"Rebuilding" report has "Four Core Missions" for U.S.
Military Forces: defend the American homeland; fight and decisively win
multiple, simultaneous major theater wars; perform the "constabulary"
duties associated with shaping the security environment in critical regions;
transform U.S. forces to exploit the "revolution in military affairs."
report also says that to carry out the Four Core Missions, the United States
Maintain nuclear strategic superiority globally;
Increase active-duty strength of today's force from 1.4 million to 1.6
Reposition U.S. forces by shifting permanently-based forces to Southeast
Europe and Southeast Asia, and by changing naval deployment patterns to
reflect growing U.S. strategic interests in East Asia;
Modernize current U.S. forces selectively (such as sending more attack
submarines to Asia; more electronic support, helicopters and aircraft for the
Develop and deploy global missile defenses in order to provide a secure basis
for U.S. power projection around the world;
Control the new "international commons" of space and
"cyberspace" and pave the way for the creation of a new military
service - U.S. Space Forces - with the mission of space control;
Exploit the "Revolution in Military Affairs" (RMAs)
Increase defense spending gradually to a minimum level of 3.5 to 3.8% of GDP,
adding $15 billion to $20 billion to total defense spending annually.
these programs are being pursued under Bush Jr. Of course, some were in fact
begun by his predecessor, Bill Clinton, under a different strategy. Note, for
instance, that the U.S. defense budget for this year, which is about $385
billion, approximates the maximum of 3.8% projected under PNAC. The U.S. defense
secretary has also asked Congress for more money to finance the recruitment of
additional U.S. military manpower.
the PNAC project also advocates:
A much larger military presence spread over more of the globe, in addition to
the roughly 140 nations in which U.S. troops are already deployed;
The U.S. needs more permanent military bases in the Middle East, Southeast
Europe, Latin America and in Southeast Asia (where no such bases exist);
The U.S. will consider developing biological weapons in decades to come;
Iraq is just the beginning, a pretense for a wider conflict (probably more
"regime removals") in the Middle East;
In Iraq, according to PNAC co-chair Donald Kagan, the U.S. will establish
permanent military bases in a post-war Iraq. "We will probably need a
major concentration of forces in the Middle East over a long period of
time...If we have force in Iraq, there will be no disruption in oil
Pinpoints Iraq, North Korea, Libya, Syria and Iran as "dangerous
brains behind DPG and PNAC
to reports, the brains behind the Defense Policy Guidance of 1992 are led by
then Defense Secretary Dick Cheney (now Bush Jr.'s vice president); Paul
Wolfowitz (now U.S. Deputy Secretary of Defense); and I. Lewis Libby (now Dick
Cheney's chief of staff)
top Bush associates are also among PNAC’s founding members: Cheney; Donald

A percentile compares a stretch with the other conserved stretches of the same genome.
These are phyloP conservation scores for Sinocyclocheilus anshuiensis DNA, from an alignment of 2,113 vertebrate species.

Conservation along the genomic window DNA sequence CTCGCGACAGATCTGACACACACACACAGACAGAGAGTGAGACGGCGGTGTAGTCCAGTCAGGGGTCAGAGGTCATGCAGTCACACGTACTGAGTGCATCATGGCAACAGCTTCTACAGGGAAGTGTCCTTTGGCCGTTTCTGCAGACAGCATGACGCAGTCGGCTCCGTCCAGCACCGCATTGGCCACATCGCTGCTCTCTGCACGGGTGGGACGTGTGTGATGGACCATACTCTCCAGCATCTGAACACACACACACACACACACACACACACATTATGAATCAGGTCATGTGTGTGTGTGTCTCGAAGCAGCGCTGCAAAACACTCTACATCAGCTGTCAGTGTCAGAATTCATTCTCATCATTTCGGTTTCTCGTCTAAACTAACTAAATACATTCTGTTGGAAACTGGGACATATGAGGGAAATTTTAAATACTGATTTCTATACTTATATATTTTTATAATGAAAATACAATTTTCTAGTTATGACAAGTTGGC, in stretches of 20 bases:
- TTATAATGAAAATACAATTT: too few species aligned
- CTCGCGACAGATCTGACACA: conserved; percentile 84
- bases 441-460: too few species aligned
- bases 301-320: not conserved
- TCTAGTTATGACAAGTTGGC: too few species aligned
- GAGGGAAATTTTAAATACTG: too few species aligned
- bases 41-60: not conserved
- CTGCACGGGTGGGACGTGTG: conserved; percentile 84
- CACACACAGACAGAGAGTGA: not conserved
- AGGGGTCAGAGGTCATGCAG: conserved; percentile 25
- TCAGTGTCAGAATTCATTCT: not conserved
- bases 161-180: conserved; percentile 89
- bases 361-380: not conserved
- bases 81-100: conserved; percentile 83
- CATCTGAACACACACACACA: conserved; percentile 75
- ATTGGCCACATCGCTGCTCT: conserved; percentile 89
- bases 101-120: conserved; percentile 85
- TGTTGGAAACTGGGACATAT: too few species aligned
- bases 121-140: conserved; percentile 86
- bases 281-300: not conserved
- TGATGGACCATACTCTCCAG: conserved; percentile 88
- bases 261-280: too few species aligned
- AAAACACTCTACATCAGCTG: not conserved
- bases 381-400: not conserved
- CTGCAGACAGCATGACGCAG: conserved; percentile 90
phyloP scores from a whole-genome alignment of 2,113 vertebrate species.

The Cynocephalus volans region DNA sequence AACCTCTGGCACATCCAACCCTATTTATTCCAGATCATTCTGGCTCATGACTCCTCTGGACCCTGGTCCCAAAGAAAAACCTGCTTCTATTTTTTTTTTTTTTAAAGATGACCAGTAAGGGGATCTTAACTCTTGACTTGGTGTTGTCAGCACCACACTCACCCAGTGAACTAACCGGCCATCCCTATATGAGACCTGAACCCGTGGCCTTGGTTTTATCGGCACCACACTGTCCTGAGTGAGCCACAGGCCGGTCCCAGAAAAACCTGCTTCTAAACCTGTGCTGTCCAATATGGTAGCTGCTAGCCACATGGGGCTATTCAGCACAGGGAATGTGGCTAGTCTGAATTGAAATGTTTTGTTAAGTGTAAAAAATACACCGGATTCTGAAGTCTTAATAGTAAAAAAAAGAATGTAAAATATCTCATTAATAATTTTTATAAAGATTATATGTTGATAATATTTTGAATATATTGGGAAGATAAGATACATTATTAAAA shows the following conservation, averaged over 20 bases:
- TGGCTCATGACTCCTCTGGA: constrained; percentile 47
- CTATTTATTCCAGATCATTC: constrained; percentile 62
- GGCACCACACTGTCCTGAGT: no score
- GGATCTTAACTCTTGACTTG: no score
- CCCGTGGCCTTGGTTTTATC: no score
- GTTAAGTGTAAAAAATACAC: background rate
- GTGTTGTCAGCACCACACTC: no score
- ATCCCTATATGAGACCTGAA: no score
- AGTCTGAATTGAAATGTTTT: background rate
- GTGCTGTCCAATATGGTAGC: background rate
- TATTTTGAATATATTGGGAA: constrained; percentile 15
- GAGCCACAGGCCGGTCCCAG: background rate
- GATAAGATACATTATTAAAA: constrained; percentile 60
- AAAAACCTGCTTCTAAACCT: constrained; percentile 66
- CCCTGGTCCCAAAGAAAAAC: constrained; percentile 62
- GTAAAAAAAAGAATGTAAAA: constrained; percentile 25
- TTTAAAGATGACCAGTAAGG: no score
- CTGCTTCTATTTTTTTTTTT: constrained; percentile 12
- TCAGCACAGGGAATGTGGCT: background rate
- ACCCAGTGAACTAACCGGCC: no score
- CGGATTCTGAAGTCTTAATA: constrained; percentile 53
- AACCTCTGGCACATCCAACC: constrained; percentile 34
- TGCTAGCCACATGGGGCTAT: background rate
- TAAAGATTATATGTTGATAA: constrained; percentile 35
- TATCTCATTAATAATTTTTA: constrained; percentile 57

Rumsfeld (now Bush Jr.'s Secretary of Defense); Wolfowitz (PNAC's ideologue);
Condoleezza Rice (now Bush Jr.'s National Security Adviser); Zalmay Khalilzad
(an Afghan CIA asset became senior director of the National Security Council;
now Bush Jr.'s special envoy in Kabul and to the anti-Saddam Iraqi
Bush (brother of George Jr. and governor of Florida); John Bolton (now
undersecretary of state); Stephen Cambone (head of Pentagon's Office of Program,
Analysis and Evaluation); Eliot Cohen & Devon Cross (members of Defense
Policy Board, which advises Rumsfeld); Dov Zakheim ( comptroller for the defense
department); Bruce Jackson (now with Lockheed Martin, a major defense
contractor); William Kristol (of the conservative Weekly Standard which is owned
by Rupert Murdoch, owner of international media giant Fox News and a leading
supporter of the war against Iraq); Donald Kagan (also ideologue, now co-chairs
of the DPG and PNAC men are old Asia hands, i.e., those who have advocated a
more aggressive and military-oriented U.S. hegemony in Asia including Southeast
Asia. The men behind DPG and PNAC, led by Bush Jr. himself, lead the elite
circle of 100 powerful men who occupy the top positions of the U.S. government
bringing with them their connections to the oil industry and the
meanwhile, has given birth to "The Committee for the Liberation of
Iraq" which funds anti-Saddam opposition and heir presumptive, Ahmed
Chalabi (an Enron-like businessman wanted by Jordan for bank fraud).
is staffed by men linked to groups like "Friends of the Democratic Center
in Central America" which backed U.S.'s bloody covert operations in
Nicaragua and El Salvador; and "The Committee for the Present Danger,"
which during the 1980s under Ronald Reagan pushed for a "winnable"
nuclear war with the USSR.
Jr.'s strategies and doctrines
George W. Bush, Jr. took over as president of the United States in 2001, the men
behind DPG and PNAC wasted no time implementing their military blueprints.
Translating the two blueprints for U.S. global hegemony and domination in just
two years of his presidency, Bush, Jr. defined his government's military
strategies and doctrines:
National Security Strategy (NSS, Sept. 17, 2002)
Pre-Emptive Doctrine (June, West Point speech, 2002)
Nuclear Posture Review (January, 2002)
Quadrennial Defense Review of 2001 (Sept. 30, 2001)